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STIR/SHAKEN is the industry-developed framework of protocols and operational procedures that assist in the prevention of illegally spoofed calls. STIR/SHAKEN specifications provide a foundation for the real-time authentication of a telephone number. This prevents illegal spoofing and robocalling by flagging any number that cannot be sufficiently verified.

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Approximately 60% of the complaints filed by the FCC each year are due to consumers receiving unwanted calls. While combatting robocalls and spoofing is the FCC’s top consumer protection priority, spam calls are still being made in vast quantities. Here are several helpful tips from consumer protection experts that will help you be protected from robocall scams.

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A Texas-based telemarketing firm faces a record $225 million fine for making spoofed robocalls as part of a health insurance marketing scam. The Federal Communications Commission (FCC) alleges that John C. Spiller and Jakob Mears, who used company names including Rising Eagle Capital and JSquared Telecom, made as many as 1 billion robocalls during the first four-and-a-half months of 2019. The $225 million amount was the largest fine in the FCC’s 86-year history.

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It’s not often that a federal law passes in the House of Representatives by an overwhelming majority vote of 417 to 3, and in the Senate by a simple voice vote. The TRACED Act was passed to target robocallers and set a precedent for phone carriers to implement STIR/SHAKEN, along with other robocall reducing measures.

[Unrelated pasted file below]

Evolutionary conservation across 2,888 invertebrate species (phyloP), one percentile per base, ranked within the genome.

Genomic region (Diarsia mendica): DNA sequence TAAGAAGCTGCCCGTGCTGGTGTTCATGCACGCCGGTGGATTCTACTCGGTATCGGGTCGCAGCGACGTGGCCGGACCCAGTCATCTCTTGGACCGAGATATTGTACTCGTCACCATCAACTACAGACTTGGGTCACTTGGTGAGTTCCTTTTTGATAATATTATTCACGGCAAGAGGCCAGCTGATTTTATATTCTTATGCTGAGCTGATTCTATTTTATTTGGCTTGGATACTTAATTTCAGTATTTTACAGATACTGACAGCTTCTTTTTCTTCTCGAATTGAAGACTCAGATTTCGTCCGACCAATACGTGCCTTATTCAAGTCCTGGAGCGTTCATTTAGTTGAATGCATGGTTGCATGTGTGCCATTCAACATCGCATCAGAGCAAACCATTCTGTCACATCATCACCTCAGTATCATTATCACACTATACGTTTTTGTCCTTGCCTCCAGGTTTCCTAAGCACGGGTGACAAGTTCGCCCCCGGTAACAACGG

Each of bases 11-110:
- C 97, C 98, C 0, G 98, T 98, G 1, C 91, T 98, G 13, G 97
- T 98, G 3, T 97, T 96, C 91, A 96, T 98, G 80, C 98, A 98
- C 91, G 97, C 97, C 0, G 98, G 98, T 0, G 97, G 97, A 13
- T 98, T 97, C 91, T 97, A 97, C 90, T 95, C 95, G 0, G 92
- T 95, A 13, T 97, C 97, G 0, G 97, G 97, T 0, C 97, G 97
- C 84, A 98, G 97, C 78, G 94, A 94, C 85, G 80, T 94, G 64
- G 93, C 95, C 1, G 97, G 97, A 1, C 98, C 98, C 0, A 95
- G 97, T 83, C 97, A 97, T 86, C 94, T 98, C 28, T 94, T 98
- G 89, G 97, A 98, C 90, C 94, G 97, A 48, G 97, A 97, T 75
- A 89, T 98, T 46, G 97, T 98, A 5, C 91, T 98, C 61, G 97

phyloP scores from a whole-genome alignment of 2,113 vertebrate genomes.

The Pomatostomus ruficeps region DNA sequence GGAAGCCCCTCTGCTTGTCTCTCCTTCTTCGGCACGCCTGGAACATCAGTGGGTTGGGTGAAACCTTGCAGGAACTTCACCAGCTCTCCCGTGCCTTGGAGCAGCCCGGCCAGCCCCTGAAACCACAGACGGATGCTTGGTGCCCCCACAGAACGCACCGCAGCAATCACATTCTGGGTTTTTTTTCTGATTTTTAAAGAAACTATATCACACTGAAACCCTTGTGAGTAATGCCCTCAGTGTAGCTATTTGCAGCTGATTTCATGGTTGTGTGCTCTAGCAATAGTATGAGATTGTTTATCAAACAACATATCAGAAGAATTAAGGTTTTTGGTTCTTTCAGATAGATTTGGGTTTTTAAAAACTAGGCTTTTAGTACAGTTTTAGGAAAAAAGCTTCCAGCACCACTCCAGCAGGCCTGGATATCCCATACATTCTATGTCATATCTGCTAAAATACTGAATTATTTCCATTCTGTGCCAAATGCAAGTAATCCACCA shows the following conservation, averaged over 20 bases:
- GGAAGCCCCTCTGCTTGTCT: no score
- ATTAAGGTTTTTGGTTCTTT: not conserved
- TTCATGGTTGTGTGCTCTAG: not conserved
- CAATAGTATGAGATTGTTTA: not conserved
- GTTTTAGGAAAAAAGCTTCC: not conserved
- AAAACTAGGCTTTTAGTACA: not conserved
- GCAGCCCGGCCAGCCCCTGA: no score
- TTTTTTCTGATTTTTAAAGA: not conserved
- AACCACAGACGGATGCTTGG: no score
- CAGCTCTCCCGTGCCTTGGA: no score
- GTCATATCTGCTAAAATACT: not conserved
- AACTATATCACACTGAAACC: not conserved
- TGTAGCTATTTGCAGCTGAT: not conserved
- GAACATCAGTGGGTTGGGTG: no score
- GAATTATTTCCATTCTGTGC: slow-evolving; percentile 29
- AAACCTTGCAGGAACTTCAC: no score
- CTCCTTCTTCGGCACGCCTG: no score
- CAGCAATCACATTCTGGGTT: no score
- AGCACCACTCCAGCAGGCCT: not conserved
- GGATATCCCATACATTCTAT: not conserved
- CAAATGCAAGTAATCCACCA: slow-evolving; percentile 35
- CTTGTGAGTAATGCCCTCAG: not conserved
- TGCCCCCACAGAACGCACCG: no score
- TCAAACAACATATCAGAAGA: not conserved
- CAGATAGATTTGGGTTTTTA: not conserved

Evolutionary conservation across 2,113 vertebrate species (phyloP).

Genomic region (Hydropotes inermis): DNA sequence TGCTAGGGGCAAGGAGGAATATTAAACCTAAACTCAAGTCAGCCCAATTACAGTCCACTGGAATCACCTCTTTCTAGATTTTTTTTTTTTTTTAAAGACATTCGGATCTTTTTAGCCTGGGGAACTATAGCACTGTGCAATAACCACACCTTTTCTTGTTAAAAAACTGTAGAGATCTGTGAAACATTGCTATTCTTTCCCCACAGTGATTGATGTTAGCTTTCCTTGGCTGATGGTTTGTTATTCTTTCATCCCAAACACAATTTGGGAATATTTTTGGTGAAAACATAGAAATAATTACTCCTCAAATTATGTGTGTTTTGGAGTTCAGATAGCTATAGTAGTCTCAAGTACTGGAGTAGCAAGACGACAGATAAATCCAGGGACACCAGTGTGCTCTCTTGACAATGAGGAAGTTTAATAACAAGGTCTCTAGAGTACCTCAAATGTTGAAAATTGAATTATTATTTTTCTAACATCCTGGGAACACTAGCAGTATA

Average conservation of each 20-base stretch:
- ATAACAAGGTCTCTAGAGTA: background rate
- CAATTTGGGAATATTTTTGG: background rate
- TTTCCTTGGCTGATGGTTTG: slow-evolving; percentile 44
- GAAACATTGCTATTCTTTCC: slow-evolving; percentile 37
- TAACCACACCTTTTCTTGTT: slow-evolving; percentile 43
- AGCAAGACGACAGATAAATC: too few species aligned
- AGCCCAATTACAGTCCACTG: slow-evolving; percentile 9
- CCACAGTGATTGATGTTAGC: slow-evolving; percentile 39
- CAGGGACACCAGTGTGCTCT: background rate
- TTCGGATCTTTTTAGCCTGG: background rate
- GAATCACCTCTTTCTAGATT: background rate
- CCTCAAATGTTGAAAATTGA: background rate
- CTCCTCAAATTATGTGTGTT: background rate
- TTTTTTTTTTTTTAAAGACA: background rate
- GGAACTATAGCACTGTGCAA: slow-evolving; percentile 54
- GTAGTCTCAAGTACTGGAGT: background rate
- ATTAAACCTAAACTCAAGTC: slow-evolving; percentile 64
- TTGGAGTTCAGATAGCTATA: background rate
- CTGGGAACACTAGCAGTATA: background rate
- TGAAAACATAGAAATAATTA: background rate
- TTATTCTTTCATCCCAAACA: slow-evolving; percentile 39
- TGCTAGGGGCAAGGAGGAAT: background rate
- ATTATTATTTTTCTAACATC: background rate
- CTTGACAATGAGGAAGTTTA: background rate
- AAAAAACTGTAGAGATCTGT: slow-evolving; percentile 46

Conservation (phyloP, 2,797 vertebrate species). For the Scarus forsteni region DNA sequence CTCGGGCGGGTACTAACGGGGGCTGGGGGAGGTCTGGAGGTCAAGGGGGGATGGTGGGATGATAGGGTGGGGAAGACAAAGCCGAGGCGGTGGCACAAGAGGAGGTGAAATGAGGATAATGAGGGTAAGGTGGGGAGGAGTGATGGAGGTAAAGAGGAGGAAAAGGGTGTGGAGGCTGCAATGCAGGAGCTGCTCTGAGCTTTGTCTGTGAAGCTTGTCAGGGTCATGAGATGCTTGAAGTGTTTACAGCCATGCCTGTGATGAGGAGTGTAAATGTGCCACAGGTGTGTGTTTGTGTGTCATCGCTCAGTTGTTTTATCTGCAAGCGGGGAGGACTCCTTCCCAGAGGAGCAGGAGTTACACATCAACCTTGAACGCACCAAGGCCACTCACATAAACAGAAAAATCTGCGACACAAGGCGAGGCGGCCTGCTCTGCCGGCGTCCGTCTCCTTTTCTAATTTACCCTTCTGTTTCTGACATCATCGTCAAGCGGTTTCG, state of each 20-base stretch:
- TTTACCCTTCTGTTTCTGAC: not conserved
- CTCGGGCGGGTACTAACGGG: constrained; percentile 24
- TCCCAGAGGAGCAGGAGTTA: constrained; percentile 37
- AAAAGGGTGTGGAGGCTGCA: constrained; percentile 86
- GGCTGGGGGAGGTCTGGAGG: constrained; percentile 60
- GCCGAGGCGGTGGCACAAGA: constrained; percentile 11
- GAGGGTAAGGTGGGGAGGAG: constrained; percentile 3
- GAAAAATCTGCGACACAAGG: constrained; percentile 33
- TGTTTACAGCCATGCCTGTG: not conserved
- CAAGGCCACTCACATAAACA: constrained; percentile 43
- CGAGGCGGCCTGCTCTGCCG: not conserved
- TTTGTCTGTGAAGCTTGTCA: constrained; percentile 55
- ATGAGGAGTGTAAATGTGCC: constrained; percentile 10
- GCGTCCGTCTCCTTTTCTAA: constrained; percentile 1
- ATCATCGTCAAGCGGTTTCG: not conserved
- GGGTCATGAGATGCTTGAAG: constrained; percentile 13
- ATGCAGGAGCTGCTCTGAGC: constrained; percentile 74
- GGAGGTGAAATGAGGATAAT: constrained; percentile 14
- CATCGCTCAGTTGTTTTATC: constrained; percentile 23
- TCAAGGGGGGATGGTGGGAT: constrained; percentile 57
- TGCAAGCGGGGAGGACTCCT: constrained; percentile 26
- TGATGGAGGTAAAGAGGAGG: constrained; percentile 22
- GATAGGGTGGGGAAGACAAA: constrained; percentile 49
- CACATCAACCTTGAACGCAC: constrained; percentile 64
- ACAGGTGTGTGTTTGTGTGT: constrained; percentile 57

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In response to a request by the US Department of Health and Human Services (HHS), Telo is working with Somos and First Orion to support the US government's efforts to address the novel Coronavirus pandemic. When calls originate from specified government-run toll-free hotlines, including the initial phone lines for COVID-19 test results (“Results Center”), they will be identified with name information displayed on the telephone, across hundreds of telephone carriers, increasing the answer rate of important calls by consumers.

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Unidentified numbers showing up on consumer phones are now considered spam -- it’s that simple. No one trusts an unidentified call anymore, and rightfully so. Let’s take a look at some numbers that show how robodialing has become an epidemic in the communications space.

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The Caller ID product is advanced. Everything else is simple.